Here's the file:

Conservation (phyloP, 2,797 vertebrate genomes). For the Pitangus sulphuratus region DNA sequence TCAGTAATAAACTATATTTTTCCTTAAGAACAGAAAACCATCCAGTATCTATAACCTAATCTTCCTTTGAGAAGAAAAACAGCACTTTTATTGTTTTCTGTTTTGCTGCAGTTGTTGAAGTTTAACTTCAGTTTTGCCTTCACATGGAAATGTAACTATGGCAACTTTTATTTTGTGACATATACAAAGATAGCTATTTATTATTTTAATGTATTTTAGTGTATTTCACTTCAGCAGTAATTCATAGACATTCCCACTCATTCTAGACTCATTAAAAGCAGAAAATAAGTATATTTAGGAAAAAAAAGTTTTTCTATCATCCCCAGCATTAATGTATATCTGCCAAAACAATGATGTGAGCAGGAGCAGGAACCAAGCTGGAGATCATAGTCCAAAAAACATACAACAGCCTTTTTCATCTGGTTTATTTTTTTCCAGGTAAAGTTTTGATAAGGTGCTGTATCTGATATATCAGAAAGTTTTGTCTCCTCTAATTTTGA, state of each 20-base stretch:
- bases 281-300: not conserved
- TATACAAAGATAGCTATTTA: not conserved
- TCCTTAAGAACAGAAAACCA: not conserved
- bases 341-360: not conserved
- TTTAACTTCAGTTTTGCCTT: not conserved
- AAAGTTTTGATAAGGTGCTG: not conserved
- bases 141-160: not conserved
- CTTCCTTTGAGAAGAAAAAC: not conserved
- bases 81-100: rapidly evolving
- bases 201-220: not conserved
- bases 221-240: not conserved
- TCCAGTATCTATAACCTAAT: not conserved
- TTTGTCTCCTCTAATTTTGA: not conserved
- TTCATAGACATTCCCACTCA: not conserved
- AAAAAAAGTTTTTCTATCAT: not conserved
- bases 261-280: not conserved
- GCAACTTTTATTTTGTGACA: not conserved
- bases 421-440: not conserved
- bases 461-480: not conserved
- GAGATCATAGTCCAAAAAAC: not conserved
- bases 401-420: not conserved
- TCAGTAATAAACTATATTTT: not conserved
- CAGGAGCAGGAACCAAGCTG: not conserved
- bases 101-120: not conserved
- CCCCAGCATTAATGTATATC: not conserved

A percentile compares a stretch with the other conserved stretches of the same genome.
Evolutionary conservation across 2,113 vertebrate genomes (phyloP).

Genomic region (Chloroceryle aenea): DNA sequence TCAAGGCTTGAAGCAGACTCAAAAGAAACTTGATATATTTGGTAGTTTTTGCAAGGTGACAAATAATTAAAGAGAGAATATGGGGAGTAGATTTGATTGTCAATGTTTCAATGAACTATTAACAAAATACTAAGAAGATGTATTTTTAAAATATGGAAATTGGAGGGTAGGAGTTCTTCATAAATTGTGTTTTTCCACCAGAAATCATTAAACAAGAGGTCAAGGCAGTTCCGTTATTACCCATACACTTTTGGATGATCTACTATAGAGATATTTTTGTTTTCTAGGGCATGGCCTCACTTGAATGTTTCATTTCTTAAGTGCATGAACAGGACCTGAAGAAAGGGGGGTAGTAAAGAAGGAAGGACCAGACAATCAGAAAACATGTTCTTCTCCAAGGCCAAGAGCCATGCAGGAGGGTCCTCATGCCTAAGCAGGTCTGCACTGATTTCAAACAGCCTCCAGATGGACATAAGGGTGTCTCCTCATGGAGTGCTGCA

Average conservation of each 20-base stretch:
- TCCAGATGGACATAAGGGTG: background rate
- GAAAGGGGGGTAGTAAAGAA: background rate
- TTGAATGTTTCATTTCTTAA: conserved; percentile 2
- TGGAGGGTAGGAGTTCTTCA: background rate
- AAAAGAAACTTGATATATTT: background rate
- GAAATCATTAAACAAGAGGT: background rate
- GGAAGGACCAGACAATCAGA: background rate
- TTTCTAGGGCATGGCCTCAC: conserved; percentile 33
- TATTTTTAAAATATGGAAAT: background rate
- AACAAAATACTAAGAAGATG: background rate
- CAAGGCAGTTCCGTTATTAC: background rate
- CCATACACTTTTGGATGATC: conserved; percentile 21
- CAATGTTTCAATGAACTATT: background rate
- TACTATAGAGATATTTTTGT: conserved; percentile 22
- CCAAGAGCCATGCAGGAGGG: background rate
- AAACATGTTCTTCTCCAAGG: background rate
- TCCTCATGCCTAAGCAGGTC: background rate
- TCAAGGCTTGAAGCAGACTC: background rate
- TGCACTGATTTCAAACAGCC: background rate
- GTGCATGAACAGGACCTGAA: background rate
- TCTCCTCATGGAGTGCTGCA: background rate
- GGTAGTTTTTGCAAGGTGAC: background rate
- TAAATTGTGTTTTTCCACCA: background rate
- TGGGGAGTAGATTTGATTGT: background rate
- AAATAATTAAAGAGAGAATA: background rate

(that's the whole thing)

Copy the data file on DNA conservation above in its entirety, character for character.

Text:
Conservation (phyloP, 2,797 vertebrate genomes). For the Pitangus sulphuratus region DNA sequence TCAGTAATAAACTATATTTTTCCTTAAGAACAGAAAACCATCCAGTATCTATAACCTAATCTTCCTTTGAGAAGAAAAACAGCACTTTTATTGTTTTCTGTTTTGCTGCAGTTGTTGAAGTTTAACTTCAGTTTTGCCTTCACATGGAAATGTAACTATGGCAACTTTTATTTTGTGACATATACAAAGATAGCTATTTATTATTTTAATGTATTTTAGTGTATTTCACTTCAGCAGTAATTCATAGACATTCCCACTCATTCTAGACTCATTAAAAGCAGAAAATAAGTATATTTAGGAAAAAAAAGTTTTTCTATCATCCCCAGCATTAATGTATATCTGCCAAAACAATGATGTGAGCAGGAGCAGGAACCAAGCTGGAGATCATAGTCCAAAAAACATACAACAGCCTTTTTCATCTGGTTTATTTTTTTCCAGGTAAAGTTTTGATAAGGTGCTGTATCTGATATATCAGAAAGTTTTGTCTCCTCTAATTTTGA, state of each 20-base stretch:
- bases 281-300: not conserved
- TATACAAAGATAGCTATTTA: not conserved
- TCCTTAAGAACAGAAAACCA: not conserved
- bases 341-360: not conserved
- TTTAACTTCAGTTTTGCCTT: not conserved
- AAAGTTTTGATAAGGTGCTG: not conserved
- bases 141-160: not conserved
- CTTCCTTTGAGAAGAAAAAC: not conserved
- bases 81-100: rapidly evolving
- bases 201-220: not conserved
- bases 221-240: not conserved
- TCCAGTATCTATAACCTAAT: not conserved
- TTTGTCTCCTCTAATTTTGA: not conserved
- TTCATAGACATTCCCACTCA: not conserved
- AAAAAAAGTTTTTCTATCAT: not conserved
- bases 261-280: not conserved
- GCAACTTTTATTTTGTGACA: not conserved
- bases 421-440: not conserved
- bases 461-480: not conserved
- GAGATCATAGTCCAAAAAAC: not conserved
- bases 401-420: not conserved
- TCAGTAATAAACTATATTTT: not conserved
- CAGGAGCAGGAACCAAGCTG: not conserved
- bases 101-120: not conserved
- CCCCAGCATTAATGTATATC: not conserved

A percentile compares a stretch with the other conserved stretches of the same genome.
Evolutionary conservation across 2,113 vertebrate genomes (phyloP).

Genomic region (Chloroceryle aenea): DNA sequence TCAAGGCTTGAAGCAGACTCAAAAGAAACTTGATATATTTGGTAGTTTTTGCAAGGTGACAAATAATTAAAGAGAGAATATGGGGAGTAGATTTGATTGTCAATGTTTCAATGAACTATTAACAAAATACTAAGAAGATGTATTTTTAAAATATGGAAATTGGAGGGTAGGAGTTCTTCATAAATTGTGTTTTTCCACCAGAAATCATTAAACAAGAGGTCAAGGCAGTTCCGTTATTACCCATACACTTTTGGATGATCTACTATAGAGATATTTTTGTTTTCTAGGGCATGGCCTCACTTGAATGTTTCATTTCTTAAGTGCATGAACAGGACCTGAAGAAAGGGGGGTAGTAAAGAAGGAAGGACCAGACAATCAGAAAACATGTTCTTCTCCAAGGCCAAGAGCCATGCAGGAGGGTCCTCATGCCTAAGCAGGTCTGCACTGATTTCAAACAGCCTCCAGATGGACATAAGGGTGTCTCCTCATGGAGTGCTGCA

Average conservation of each 20-base stretch:
- TCCAGATGGACATAAGGGTG: background rate
- GAAAGGGGGGTAGTAAAGAA: background rate
- TTGAATGTTTCATTTCTTAA: conserved; percentile 2
- TGGAGGGTAGGAGTTCTTCA: background rate
- AAAAGAAACTTGATATATTT: background rate
- GAAATCATTAAACAAGAGGT: background rate
- GGAAGGACCAGACAATCAGA: background rate
- TTTCTAGGGCATGGCCTCAC: conserved; percentile 33
- TATTTTTAAAATATGGAAAT: background rate
- AACAAAATACTAAGAAGATG: background rate
- CAAGGCAGTTCCGTTATTAC: background rate
- CCATACACTTTTGGATGATC: conserved; percentile 21
- CAATGTTTCAATGAACTATT: background rate
- TACTATAGAGATATTTTTGT: conserved; percentile 22
- CCAAGAGCCATGCAGGAGGG: background rate
- AAACATGTTCTTCTCCAAGG: background rate
- TCCTCATGCCTAAGCAGGTC: background rate
- TCAAGGCTTGAAGCAGACTC: background rate
- TGCACTGATTTCAAACAGCC: background rate
- GTGCATGAACAGGACCTGAA: background rate
- TCTCCTCATGGAGTGCTGCA: background rate
- GGTAGTTTTTGCAAGGTGAC: background rate
- TAAATTGTGTTTTTCCACCA: background rate
- TGGGGAGTAGATTTGATTGT: background rate
- AAATAATTAAAGAGAGAATA: background rate